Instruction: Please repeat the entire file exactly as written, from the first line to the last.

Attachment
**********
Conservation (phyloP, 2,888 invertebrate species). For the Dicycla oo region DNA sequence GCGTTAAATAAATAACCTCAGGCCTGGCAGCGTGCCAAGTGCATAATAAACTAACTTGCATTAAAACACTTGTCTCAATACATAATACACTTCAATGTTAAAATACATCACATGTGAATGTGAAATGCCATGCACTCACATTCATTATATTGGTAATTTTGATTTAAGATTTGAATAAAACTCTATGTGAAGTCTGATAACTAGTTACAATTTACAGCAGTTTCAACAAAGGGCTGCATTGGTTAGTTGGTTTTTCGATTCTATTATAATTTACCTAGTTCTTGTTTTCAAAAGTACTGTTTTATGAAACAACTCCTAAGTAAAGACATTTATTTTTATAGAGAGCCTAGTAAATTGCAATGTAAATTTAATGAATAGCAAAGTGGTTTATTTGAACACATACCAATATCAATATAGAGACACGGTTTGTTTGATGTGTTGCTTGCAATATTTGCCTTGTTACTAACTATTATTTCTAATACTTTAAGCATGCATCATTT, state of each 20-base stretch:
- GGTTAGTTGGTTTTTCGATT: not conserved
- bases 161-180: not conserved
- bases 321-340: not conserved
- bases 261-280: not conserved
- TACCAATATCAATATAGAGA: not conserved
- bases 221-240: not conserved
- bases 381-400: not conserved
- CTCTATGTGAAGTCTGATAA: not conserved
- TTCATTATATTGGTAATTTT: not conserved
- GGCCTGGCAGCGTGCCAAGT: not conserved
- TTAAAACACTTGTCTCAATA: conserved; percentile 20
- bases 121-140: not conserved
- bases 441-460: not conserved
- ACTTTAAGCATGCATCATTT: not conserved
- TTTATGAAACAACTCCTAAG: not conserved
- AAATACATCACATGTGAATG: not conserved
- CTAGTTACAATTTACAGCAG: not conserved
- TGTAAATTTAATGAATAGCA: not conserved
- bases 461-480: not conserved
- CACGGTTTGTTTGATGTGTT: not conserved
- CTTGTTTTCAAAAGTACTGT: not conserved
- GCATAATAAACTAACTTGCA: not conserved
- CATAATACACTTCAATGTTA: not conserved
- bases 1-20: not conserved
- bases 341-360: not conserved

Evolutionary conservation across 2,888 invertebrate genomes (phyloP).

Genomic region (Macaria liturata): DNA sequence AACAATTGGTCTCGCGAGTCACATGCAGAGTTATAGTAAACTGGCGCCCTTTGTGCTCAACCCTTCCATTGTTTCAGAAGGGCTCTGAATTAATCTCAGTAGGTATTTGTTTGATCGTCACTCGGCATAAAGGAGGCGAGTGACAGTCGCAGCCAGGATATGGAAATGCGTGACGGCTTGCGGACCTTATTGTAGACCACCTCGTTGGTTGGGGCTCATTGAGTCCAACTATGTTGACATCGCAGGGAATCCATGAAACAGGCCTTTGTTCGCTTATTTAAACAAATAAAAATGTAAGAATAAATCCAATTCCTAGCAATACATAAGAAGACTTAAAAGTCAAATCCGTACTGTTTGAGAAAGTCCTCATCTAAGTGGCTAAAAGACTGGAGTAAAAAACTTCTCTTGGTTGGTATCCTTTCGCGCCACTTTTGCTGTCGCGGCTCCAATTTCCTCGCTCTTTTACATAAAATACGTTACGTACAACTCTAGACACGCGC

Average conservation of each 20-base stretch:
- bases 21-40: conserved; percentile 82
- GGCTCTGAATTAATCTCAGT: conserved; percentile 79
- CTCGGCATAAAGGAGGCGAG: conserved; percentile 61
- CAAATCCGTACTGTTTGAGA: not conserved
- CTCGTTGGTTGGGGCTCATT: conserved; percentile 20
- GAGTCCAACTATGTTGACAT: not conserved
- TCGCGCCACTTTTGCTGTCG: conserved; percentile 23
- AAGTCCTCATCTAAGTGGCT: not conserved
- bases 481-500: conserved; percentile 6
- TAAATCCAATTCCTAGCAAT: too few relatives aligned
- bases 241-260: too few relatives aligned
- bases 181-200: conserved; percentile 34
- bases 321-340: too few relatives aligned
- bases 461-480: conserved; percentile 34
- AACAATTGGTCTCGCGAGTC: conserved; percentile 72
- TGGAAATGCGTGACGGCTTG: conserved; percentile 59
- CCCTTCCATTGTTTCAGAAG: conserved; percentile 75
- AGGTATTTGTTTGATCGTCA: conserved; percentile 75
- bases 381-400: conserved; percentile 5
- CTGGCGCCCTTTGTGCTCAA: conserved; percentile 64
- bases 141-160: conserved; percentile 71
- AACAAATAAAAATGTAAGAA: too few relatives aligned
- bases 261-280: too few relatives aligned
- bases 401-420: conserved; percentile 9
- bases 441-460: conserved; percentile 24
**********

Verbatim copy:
Conservation (phyloP, 2,888 invertebrate species). For the Dicycla oo region DNA sequence GCGTTAAATAAATAACCTCAGGCCTGGCAGCGTGCCAAGTGCATAATAAACTAACTTGCATTAAAACACTTGTCTCAATACATAATACACTTCAATGTTAAAATACATCACATGTGAATGTGAAATGCCATGCACTCACATTCATTATATTGGTAATTTTGATTTAAGATTTGAATAAAACTCTATGTGAAGTCTGATAACTAGTTACAATTTACAGCAGTTTCAACAAAGGGCTGCATTGGTTAGTTGGTTTTTCGATTCTATTATAATTTACCTAGTTCTTGTTTTCAAAAGTACTGTTTTATGAAACAACTCCTAAGTAAAGACATTTATTTTTATAGAGAGCCTAGTAAATTGCAATGTAAATTTAATGAATAGCAAAGTGGTTTATTTGAACACATACCAATATCAATATAGAGACACGGTTTGTTTGATGTGTTGCTTGCAATATTTGCCTTGTTACTAACTATTATTTCTAATACTTTAAGCATGCATCATTT, state of each 20-base stretch:
- GGTTAGTTGGTTTTTCGATT: not conserved
- bases 161-180: not conserved
- bases 321-340: not conserved
- bases 261-280: not conserved
- TACCAATATCAATATAGAGA: not conserved
- bases 221-240: not conserved
- bases 381-400: not conserved
- CTCTATGTGAAGTCTGATAA: not conserved
- TTCATTATATTGGTAATTTT: not conserved
- GGCCTGGCAGCGTGCCAAGT: not conserved
- TTAAAACACTTGTCTCAATA: conserved; percentile 20
- bases 121-140: not conserved
- bases 441-460: not conserved
- ACTTTAAGCATGCATCATTT: not conserved
- TTTATGAAACAACTCCTAAG: not conserved
- AAATACATCACATGTGAATG: not conserved
- CTAGTTACAATTTACAGCAG: not conserved
- TGTAAATTTAATGAATAGCA: not conserved
- bases 461-480: not conserved
- CACGGTTTGTTTGATGTGTT: not conserved
- CTTGTTTTCAAAAGTACTGT: not conserved
- GCATAATAAACTAACTTGCA: not conserved
- CATAATACACTTCAATGTTA: not conserved
- bases 1-20: not conserved
- bases 341-360: not conserved

Evolutionary conservation across 2,888 invertebrate genomes (phyloP).

Genomic region (Macaria liturata): DNA sequence AACAATTGGTCTCGCGAGTCACATGCAGAGTTATAGTAAACTGGCGCCCTTTGTGCTCAACCCTTCCATTGTTTCAGAAGGGCTCTGAATTAATCTCAGTAGGTATTTGTTTGATCGTCACTCGGCATAAAGGAGGCGAGTGACAGTCGCAGCCAGGATATGGAAATGCGTGACGGCTTGCGGACCTTATTGTAGACCACCTCGTTGGTTGGGGCTCATTGAGTCCAACTATGTTGACATCGCAGGGAATCCATGAAACAGGCCTTTGTTCGCTTATTTAAACAAATAAAAATGTAAGAATAAATCCAATTCCTAGCAATACATAAGAAGACTTAAAAGTCAAATCCGTACTGTTTGAGAAAGTCCTCATCTAAGTGGCTAAAAGACTGGAGTAAAAAACTTCTCTTGGTTGGTATCCTTTCGCGCCACTTTTGCTGTCGCGGCTCCAATTTCCTCGCTCTTTTACATAAAATACGTTACGTACAACTCTAGACACGCGC

Average conservation of each 20-base stretch:
- bases 21-40: conserved; percentile 82
- GGCTCTGAATTAATCTCAGT: conserved; percentile 79
- CTCGGCATAAAGGAGGCGAG: conserved; percentile 61
- CAAATCCGTACTGTTTGAGA: not conserved
- CTCGTTGGTTGGGGCTCATT: conserved; percentile 20
- GAGTCCAACTATGTTGACAT: not conserved
- TCGCGCCACTTTTGCTGTCG: conserved; percentile 23
- AAGTCCTCATCTAAGTGGCT: not conserved
- bases 481-500: conserved; percentile 6
- TAAATCCAATTCCTAGCAAT: too few relatives aligned
- bases 241-260: too few relatives aligned
- bases 181-200: conserved; percentile 34
- bases 321-340: too few relatives aligned
- bases 461-480: conserved; percentile 34
- AACAATTGGTCTCGCGAGTC: conserved; percentile 72
- TGGAAATGCGTGACGGCTTG: conserved; percentile 59
- CCCTTCCATTGTTTCAGAAG: conserved; percentile 75
- AGGTATTTGTTTGATCGTCA: conserved; percentile 75
- bases 381-400: conserved; percentile 5
- CTGGCGCCCTTTGTGCTCAA: conserved; percentile 64
- bases 141-160: conserved; percentile 71
- AACAAATAAAAATGTAAGAA: too few relatives aligned
- bases 261-280: too few relatives aligned
- bases 401-420: conserved; percentile 9
- bases 441-460: conserved; percentile 24